The Global South: Politics, Policy & Development
POLS 3560 – Fall/Winter 2011/2012 – Ananya Mukherjee-Reed
Lecture 2 – Understanding the Global South: The ‘Refugees’ – Sept 27
Forced Displacement: A Global Issue
- At the end of 2010, 43.7 million people worldwide were forcibly displaced by
conflict and persecution.
- UNHCR provides protection or assistance to 25.2 million people.
- Statelessness is estimated to have affected up to 12 million people by the end of
- 2 million people displaced by natural disasters and under the care of the
Where are most of the world’s refugees?
- Developing countries host four-fifth of the world’s refugees.
- The 49 least developed countries provided asylum to almost 2 million refugees.
- Pakistan, Iran, and Syria were the top 3 refugee hosting countries in 2010.
- Most refugees flee to neighbouring countries.
- The movement of refugees and internally displaced people by conflicts, natural or
environmental disasters, chemical or nuclear disasters, famine or development
- Conflict induced displacement: is caused by armed conflict, including civil war;
generalized violence; and persecution based on nationality, race, religion,
political opinion or social group.
- Disaster induced displacement: people displaced as a result of natural disasters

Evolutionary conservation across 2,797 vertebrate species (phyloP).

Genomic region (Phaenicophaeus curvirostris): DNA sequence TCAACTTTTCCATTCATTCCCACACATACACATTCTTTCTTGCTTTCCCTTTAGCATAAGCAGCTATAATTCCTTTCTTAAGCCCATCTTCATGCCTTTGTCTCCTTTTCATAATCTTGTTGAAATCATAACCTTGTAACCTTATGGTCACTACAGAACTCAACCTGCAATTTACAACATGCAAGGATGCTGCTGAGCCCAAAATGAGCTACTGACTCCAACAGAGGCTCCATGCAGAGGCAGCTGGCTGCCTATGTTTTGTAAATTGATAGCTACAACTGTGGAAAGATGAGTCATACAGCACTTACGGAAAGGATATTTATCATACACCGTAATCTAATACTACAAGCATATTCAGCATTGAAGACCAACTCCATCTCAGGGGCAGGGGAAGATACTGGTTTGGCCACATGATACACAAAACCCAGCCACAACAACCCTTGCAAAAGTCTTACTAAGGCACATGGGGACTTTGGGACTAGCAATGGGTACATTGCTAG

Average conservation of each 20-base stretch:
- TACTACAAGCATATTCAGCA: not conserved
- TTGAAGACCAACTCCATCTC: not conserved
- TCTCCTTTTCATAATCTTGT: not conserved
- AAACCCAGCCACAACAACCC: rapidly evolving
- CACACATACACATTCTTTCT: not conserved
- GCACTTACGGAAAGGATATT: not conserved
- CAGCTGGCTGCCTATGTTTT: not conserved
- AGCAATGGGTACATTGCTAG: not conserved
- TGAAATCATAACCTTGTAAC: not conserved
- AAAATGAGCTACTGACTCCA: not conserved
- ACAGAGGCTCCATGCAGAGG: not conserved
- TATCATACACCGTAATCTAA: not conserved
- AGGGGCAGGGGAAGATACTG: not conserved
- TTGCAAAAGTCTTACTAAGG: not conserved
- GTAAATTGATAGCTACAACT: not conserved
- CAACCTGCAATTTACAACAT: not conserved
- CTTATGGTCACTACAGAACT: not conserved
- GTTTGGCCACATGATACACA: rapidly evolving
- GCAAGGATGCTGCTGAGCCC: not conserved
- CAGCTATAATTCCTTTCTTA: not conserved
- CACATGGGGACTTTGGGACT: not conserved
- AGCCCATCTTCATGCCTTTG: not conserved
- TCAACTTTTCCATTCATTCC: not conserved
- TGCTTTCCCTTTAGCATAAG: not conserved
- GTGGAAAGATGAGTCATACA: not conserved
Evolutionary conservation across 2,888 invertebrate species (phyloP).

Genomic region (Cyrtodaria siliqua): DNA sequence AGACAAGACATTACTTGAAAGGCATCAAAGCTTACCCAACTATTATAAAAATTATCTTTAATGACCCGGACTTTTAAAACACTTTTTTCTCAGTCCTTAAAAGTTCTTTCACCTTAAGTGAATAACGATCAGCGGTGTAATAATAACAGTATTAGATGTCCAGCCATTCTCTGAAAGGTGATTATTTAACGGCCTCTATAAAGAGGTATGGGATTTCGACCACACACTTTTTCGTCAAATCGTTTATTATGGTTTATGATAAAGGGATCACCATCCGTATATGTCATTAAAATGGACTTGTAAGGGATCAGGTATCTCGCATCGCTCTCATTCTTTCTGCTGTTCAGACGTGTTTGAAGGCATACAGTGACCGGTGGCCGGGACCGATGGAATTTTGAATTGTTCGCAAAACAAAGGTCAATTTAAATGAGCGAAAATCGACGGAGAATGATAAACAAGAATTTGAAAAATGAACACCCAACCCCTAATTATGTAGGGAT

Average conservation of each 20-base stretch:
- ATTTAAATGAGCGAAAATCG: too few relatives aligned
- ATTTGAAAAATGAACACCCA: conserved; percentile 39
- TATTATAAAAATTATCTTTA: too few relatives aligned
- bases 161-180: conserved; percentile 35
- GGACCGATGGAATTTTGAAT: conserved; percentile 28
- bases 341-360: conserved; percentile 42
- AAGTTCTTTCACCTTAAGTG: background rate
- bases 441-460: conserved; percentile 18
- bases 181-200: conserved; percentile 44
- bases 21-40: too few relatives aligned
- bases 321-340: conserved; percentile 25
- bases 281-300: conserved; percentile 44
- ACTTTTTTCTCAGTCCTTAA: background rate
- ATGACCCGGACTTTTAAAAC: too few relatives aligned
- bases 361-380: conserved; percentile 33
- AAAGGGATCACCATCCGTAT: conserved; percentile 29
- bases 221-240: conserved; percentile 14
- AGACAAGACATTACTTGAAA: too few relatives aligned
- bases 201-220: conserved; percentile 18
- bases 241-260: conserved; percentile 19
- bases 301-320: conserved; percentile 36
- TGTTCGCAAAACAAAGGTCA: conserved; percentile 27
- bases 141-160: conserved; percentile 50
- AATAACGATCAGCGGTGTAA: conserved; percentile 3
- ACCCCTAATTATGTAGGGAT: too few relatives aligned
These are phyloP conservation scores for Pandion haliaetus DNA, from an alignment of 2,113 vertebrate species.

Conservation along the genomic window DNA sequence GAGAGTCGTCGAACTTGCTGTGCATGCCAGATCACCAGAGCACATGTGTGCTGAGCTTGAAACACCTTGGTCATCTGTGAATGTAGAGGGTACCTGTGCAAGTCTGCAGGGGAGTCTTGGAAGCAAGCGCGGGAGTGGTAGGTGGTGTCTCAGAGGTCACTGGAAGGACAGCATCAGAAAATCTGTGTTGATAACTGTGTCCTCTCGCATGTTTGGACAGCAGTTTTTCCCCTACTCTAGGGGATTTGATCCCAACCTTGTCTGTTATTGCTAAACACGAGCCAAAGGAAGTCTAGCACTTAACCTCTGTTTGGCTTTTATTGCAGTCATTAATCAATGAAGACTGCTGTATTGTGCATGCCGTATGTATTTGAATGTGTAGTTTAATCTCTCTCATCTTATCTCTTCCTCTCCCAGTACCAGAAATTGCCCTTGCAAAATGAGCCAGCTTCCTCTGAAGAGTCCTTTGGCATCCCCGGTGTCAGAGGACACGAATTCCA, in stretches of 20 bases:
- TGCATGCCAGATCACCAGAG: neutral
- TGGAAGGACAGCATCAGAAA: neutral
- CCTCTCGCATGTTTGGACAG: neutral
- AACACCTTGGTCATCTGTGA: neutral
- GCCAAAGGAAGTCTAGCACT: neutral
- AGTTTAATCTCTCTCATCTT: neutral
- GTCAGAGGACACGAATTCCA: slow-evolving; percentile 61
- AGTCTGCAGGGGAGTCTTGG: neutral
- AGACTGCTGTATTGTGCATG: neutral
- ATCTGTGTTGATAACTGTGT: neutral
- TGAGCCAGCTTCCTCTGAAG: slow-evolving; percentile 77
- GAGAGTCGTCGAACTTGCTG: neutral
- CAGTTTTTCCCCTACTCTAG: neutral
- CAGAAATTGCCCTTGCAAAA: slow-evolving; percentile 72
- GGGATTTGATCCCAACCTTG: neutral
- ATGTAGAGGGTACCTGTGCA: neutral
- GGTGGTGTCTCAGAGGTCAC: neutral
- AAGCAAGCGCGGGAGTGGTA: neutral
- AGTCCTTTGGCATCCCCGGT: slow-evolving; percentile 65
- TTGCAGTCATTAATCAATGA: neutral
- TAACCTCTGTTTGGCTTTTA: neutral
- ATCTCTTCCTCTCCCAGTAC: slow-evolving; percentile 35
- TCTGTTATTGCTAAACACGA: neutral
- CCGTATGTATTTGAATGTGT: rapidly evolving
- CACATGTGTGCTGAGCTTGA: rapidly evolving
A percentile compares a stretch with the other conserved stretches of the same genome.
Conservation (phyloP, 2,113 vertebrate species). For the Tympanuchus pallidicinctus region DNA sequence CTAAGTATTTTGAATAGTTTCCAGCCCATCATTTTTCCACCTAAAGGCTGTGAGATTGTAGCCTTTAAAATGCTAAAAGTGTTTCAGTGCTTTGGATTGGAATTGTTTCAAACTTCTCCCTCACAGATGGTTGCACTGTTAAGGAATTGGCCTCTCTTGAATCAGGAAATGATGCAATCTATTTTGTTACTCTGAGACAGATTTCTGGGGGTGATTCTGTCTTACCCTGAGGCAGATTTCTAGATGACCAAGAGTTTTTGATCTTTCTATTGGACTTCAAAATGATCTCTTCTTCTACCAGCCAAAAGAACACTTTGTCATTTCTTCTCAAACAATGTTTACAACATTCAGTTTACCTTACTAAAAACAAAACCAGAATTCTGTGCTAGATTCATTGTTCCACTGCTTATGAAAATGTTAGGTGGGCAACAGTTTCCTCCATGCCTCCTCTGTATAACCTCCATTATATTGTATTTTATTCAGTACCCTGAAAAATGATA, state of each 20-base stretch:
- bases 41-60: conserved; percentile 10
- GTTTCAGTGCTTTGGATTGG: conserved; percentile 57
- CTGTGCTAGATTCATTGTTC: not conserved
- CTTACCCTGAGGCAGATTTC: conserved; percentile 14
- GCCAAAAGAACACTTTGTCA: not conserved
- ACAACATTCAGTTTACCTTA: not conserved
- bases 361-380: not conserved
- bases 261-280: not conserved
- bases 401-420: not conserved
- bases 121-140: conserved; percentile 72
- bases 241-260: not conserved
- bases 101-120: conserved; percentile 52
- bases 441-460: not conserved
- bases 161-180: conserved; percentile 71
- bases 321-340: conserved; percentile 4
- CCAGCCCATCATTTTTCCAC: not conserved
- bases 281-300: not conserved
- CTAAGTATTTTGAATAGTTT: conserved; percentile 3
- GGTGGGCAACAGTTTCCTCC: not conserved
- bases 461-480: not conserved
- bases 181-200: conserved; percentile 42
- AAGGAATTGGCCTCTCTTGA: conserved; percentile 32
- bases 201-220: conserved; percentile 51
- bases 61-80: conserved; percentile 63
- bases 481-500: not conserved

(e.g. earthquakes), environmental change (e.g. global warming) and human-
made disasters (e.g. industrial accidents).
- Development-induced displacement: people who are compelled to move as a
result of certain development projects (E.g. dams, roads, mining initiatives, etc.).
Who is a Refugee?
- Refugees are individuals and groups affected by forced migration, along with
asylum seeker and internally displaced individuals.
- Legal definition – A person who is outside his or her country of nationality or
habitual residence; has a well-founded fear of persecution because of his or her
race, religion, nationality, membership of a particular social group or political
opinion; and is unable or unwilling to avail himself or herself of the protection of
that country, or to return there, for fear of persecution.
Other Types of Forced Migrants
- Asylum seekers are people who have crossed an international border in search
of protection under the 1951 refugee convention but whose claim for refugee
status has not yet been determined. - Stateless people are individuals who are not considered a national by any state
(to be without nationality or citizenship).
The Origins of the Modern Refugee Regime
- The First World War, the disintegration of the Ottoman and Austrian-Hungarian
Empires, the Balkan wars, counterrevolutionary wars in Russia, etc. led to
massive human displacements.
- Nationalism and its drive to create ethnically and linguistically homogeneous
populations led to mass expulsions of minority groups.
- In 1921 the League of Nations high commissioner for refugees (LNHCR) was
- UNHCR was created after WWII in Europe as a response to the many displaced